January 19, 2021

Pesachim 59

We are taught in the Mishna (Pesachim 5:2) in today’s daf (Pesachim 59b) that the Korban Pesach must be slaughtered ‘lishma’ (literally ‘for its own sake’). What this means is that even if, while being slaughtered, the slaughterer intends that this animal be used for any other purpose or offering than a Korban Pesach, they have invalidated its use.
As the Gemara elsewhere (Zevachim 7b) explains, this rule is derived from the words of Parshat Bo where we are told that ‘when you come to the land that God will give you, as He promised, you must [also] keep this service. And if it will be that your children ask you מָה הָעֲבֹדָה הַזֹּאת לָכֶם – “what is this service for you?”, you must answer them זֶבַח פֶּסַח הוּא לַה’… – “It is the Pesach offering which is for God…”’ (Shemot 12:25-27), from which Chazal derive that the Pesach offering must be intended for this reason and it must be ‘for God’. From here it would seem that the necessity for the Korban Pesach to be slaughtered ‘lishma’ is not merely a technical detail, but is, in fact, a pedagogic requirement. But why should this be so?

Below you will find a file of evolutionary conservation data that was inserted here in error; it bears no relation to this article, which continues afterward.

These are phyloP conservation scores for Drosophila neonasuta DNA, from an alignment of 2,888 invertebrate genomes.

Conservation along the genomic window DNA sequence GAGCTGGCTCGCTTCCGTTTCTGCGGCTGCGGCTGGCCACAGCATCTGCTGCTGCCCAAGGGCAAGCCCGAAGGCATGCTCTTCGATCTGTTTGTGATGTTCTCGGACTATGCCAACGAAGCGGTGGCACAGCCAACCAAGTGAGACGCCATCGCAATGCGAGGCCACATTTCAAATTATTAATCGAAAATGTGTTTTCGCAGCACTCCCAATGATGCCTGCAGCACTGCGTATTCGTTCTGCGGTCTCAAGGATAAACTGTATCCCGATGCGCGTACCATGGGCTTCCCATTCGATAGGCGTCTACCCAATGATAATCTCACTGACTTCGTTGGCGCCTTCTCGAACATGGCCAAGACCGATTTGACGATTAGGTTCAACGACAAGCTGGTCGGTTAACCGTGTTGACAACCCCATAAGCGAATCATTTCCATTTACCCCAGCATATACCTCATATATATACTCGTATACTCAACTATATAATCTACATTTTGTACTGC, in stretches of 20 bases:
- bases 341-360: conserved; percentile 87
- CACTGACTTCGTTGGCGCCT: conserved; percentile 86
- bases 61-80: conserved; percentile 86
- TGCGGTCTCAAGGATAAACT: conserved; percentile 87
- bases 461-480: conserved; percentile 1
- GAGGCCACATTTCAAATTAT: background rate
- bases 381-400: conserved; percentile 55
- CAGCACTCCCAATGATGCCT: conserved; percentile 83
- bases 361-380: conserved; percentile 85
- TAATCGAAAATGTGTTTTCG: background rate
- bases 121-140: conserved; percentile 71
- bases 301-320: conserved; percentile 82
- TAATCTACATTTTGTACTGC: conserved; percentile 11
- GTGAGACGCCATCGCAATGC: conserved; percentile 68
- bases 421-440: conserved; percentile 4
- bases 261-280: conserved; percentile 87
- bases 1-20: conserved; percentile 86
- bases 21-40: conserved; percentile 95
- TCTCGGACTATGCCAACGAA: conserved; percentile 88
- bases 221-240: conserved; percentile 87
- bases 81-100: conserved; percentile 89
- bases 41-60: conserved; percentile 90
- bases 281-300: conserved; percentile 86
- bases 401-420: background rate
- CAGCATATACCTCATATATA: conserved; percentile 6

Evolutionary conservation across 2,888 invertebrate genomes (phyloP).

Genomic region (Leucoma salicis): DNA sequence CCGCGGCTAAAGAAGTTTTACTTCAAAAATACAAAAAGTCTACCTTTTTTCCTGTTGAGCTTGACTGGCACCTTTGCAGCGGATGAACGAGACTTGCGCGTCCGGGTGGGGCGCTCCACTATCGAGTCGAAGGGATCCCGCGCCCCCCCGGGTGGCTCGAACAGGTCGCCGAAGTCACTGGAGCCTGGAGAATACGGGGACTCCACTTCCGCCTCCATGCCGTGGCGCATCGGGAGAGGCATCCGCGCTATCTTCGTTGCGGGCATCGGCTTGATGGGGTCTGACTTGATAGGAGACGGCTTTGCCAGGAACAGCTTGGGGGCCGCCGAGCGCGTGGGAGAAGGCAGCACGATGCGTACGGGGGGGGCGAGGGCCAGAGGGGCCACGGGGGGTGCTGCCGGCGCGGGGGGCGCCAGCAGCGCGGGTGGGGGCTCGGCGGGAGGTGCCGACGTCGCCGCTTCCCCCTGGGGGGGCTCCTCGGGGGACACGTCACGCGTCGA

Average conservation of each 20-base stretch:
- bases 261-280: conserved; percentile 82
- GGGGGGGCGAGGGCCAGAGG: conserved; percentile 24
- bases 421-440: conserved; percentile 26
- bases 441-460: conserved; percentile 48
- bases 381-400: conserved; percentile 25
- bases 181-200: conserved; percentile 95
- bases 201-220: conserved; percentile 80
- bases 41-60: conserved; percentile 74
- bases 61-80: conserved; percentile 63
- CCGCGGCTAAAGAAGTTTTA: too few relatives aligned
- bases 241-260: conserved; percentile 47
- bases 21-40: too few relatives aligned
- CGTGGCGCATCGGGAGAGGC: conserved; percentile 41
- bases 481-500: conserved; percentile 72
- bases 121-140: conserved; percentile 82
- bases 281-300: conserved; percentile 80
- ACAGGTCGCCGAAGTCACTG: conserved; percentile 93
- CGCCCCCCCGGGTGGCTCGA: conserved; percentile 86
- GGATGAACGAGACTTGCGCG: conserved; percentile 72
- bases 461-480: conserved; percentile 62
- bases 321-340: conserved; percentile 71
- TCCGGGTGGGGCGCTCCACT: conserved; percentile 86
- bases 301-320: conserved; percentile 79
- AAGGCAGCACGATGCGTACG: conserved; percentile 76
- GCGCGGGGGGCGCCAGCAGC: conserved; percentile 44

To answer it should be noted that the sacrificing of most animals was a symbolic expression by the one who brought the sacrifice of regret, thanks, or loyalty, and the specific animal used for this purpose – though of symbolic significance – was rarely directly associated with the intentions of that sacrifice.
However, in addition to the Korban Pesach being an offering to God, it was also a theological statement by Bnei Yisrael to the Egyptians who worshipped the lamb as a god. As such, the intentions of the Korban Pesach were rooted not only in its consumption, but in its slaughter as well.
And this is why we learn the requirement of slaughtering the Korban Pesach ‘lishma’ from the words זֶבַח פֶּסַח הוּא לַה’ – “It is the Pesach offering which is for God”, because the very act of slaughtering the Korban Pesach was a bold rejection of the idolatrous practices of the Egyptian culture, and an clear expression of Bnei Yisrael’s love and loyalty to God.
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